With the rise of mobile and pervasive computing, users are often ingesting content on the go. Services are constantly competing for attention in a very crowded field. It is only logical that users would allot their attention to the services that are most likely to adapt to their needs and interests. This matter becomes trivial when users create accounts and explicitly inform the services of their demographics and interests. Unfortunately, due to privacy and security concerns, and due to the fast nature of computing today, users see the registration process as an unnecessary hurdle to bypass, effectively refusing to provide services with personalization information. In other cases, they may provide inaccurate profile information, either due to lack of accuracy, or for malicious purposes. In this thesis, we use machine learning with zero-permission sensors to test the degree to which it can be used to effectively profile a user without necessitating any explicit input. We do so through first iterating through building an application that collects data from the following zero-permission sensors: the gyroscope, accelerometer, and ambient light sensor. Following that, we pass the data through a multi-step transformation process for feature selection, filtration, and homogenization. We then pass this processed training data through machine learning algorithms, enabling accurate user profiling without the need for explicit information gathering. We additionally test the minimum timespan needed to accurately profile a user, and test three machine learning models. We find that it is indeed possible to accurately predict the biological gender of a user, given 1-day intervals, and using a support vector machine.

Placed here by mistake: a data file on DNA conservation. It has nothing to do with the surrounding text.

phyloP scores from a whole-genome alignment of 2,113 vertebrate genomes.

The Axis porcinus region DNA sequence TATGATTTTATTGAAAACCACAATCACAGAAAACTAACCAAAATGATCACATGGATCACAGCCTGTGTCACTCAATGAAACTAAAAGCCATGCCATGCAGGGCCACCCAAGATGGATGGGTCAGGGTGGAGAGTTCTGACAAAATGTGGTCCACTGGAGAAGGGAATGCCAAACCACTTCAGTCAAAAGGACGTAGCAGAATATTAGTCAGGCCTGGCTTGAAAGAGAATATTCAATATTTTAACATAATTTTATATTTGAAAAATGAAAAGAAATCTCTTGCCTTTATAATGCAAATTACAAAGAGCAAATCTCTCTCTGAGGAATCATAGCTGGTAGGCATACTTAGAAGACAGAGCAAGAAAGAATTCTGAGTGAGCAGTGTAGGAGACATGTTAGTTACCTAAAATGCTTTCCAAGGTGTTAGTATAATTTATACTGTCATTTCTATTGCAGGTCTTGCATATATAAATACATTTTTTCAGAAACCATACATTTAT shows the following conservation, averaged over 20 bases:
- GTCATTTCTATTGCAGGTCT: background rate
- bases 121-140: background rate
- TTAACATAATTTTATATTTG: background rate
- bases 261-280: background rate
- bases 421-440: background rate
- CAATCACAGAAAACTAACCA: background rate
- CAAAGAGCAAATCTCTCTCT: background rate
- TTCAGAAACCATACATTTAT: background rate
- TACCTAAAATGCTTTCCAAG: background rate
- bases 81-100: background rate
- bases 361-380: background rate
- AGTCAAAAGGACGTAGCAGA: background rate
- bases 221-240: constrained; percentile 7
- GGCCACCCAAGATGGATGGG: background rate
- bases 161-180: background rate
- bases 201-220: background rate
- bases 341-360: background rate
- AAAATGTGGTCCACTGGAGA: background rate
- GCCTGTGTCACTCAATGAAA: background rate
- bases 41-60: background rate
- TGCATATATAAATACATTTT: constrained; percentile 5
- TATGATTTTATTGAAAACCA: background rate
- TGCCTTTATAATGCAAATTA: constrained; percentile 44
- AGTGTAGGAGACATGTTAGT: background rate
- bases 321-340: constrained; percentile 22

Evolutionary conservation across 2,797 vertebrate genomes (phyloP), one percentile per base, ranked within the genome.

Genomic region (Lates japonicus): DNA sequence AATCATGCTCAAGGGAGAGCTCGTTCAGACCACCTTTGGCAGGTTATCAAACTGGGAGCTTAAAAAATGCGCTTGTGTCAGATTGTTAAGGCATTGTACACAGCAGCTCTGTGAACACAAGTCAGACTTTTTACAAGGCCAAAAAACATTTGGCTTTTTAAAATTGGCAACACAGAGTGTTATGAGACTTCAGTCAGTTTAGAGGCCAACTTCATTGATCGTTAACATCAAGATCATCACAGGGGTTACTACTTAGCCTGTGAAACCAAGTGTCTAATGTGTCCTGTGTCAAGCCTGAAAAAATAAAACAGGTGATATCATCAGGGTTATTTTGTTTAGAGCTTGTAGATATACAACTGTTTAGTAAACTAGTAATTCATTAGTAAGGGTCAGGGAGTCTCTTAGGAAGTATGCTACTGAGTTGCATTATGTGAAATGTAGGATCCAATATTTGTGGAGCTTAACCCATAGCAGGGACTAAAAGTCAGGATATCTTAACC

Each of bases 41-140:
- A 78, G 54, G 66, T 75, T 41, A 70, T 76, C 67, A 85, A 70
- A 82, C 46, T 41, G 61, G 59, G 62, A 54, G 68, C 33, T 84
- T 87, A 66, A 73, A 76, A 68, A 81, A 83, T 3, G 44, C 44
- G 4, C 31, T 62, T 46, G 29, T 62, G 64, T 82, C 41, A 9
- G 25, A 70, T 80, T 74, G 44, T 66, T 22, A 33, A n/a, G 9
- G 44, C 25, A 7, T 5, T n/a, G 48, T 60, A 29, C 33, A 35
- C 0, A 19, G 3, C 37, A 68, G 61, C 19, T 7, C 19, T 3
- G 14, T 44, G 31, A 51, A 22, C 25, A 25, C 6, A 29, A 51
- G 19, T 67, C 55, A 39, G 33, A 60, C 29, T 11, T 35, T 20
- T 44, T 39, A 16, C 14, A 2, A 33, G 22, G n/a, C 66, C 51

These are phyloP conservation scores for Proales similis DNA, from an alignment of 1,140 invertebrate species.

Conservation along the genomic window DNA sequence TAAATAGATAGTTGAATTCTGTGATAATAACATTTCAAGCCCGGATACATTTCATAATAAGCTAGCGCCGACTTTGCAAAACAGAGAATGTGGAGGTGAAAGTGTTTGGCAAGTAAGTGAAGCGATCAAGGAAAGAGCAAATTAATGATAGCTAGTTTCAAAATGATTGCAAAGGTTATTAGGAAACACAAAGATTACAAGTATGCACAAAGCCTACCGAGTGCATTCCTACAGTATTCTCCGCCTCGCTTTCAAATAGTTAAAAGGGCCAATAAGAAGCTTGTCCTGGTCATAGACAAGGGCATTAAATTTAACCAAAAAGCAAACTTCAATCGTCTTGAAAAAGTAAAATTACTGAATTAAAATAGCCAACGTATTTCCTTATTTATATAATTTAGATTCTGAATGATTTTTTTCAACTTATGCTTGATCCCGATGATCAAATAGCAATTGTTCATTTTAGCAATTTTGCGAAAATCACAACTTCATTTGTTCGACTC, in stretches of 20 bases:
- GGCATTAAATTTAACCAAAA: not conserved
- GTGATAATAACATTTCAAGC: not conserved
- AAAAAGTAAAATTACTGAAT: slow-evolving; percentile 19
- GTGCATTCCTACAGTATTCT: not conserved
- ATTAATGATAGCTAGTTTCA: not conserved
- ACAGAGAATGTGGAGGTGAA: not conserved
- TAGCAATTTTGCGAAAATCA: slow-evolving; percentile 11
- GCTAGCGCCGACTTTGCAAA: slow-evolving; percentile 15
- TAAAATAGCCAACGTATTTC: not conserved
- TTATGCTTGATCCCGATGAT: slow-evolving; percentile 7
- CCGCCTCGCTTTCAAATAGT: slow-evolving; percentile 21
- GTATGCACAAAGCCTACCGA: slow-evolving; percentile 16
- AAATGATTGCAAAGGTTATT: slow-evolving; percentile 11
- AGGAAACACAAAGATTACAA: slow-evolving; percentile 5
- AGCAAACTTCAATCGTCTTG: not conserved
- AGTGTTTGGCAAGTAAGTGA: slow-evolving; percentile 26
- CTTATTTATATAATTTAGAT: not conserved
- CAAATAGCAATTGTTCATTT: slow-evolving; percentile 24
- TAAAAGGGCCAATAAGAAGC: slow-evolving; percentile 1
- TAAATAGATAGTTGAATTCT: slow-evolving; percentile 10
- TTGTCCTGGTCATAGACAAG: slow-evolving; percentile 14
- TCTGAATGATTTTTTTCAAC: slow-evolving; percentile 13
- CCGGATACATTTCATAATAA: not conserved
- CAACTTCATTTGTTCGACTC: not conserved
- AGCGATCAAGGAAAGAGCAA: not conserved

School of Sciences and Engineering


Computer Science & Engineering Department

Degree Name

MS in Computer Science

Graduation Date

Spring 6-21-2023

Submission Date


First Advisor

Sherif Aly

Second Advisor

Tamer ElBatt

Committee Member 1

Cherif Salama

Committee Member 2

Amal ElNahas


100 p.

Document Type

Master's Thesis

Institutional Review Board (IRB) Approval

Approval has been obtained for this item